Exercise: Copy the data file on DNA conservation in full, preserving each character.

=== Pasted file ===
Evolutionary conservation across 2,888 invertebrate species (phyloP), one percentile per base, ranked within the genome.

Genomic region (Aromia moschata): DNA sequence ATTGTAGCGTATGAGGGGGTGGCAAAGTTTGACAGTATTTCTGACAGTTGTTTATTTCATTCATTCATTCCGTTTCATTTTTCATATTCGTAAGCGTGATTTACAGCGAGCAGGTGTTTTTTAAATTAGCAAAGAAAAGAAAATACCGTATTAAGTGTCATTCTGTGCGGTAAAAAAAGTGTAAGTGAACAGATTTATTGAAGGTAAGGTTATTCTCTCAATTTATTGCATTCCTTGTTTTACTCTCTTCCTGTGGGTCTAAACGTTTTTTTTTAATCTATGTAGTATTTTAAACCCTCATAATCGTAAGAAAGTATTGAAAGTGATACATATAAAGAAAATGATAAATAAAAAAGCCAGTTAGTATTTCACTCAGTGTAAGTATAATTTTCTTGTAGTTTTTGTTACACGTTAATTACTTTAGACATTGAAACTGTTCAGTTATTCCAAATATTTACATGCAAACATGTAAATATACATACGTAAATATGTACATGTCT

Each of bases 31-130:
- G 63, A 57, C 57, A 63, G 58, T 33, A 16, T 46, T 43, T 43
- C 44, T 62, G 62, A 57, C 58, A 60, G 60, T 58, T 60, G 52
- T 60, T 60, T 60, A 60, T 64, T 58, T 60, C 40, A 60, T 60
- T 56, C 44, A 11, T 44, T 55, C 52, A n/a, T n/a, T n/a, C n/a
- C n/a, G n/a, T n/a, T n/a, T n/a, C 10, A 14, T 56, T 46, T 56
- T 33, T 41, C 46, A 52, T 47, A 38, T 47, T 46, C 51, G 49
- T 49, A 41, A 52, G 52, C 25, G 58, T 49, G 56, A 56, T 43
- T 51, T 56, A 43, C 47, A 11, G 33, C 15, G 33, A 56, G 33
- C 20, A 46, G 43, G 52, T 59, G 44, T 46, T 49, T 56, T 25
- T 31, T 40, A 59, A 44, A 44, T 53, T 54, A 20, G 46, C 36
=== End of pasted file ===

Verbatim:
Evolutionary conservation across 2,888 invertebrate species (phyloP), one percentile per base, ranked within the genome.

Genomic region (Aromia moschata): DNA sequence ATTGTAGCGTATGAGGGGGTGGCAAAGTTTGACAGTATTTCTGACAGTTGTTTATTTCATTCATTCATTCCGTTTCATTTTTCATATTCGTAAGCGTGATTTACAGCGAGCAGGTGTTTTTTAAATTAGCAAAGAAAAGAAAATACCGTATTAAGTGTCATTCTGTGCGGTAAAAAAAGTGTAAGTGAACAGATTTATTGAAGGTAAGGTTATTCTCTCAATTTATTGCATTCCTTGTTTTACTCTCTTCCTGTGGGTCTAAACGTTTTTTTTTAATCTATGTAGTATTTTAAACCCTCATAATCGTAAGAAAGTATTGAAAGTGATACATATAAAGAAAATGATAAATAAAAAAGCCAGTTAGTATTTCACTCAGTGTAAGTATAATTTTCTTGTAGTTTTTGTTACACGTTAATTACTTTAGACATTGAAACTGTTCAGTTATTCCAAATATTTACATGCAAACATGTAAATATACATACGTAAATATGTACATGTCT

Each of bases 31-130:
- G 63, A 57, C 57, A 63, G 58, T 33, A 16, T 46, T 43, T 43
- C 44, T 62, G 62, A 57, C 58, A 60, G 60, T 58, T 60, G 52
- T 60, T 60, T 60, A 60, T 64, T 58, T 60, C 40, A 60, T 60
- T 56, C 44, A 11, T 44, T 55, C 52, A n/a, T n/a, T n/a, C n/a
- C n/a, G n/a, T n/a, T n/a, T n/a, C 10, A 14, T 56, T 46, T 56
- T 33, T 41, C 46, A 52, T 47, A 38, T 47, T 46, C 51, G 49
- T 49, A 41, A 52, G 52, C 25, G 58, T 49, G 56, A 56, T 43
- T 51, T 56, A 43, C 47, A 11, G 33, C 15, G 33, A 56, G 33
- C 20, A 46, G 43, G 52, T 59, G 44, T 46, T 49, T 56, T 25
- T 31, T 40, A 59, A 44, A 44, T 53, T 54, A 20, G 46, C 36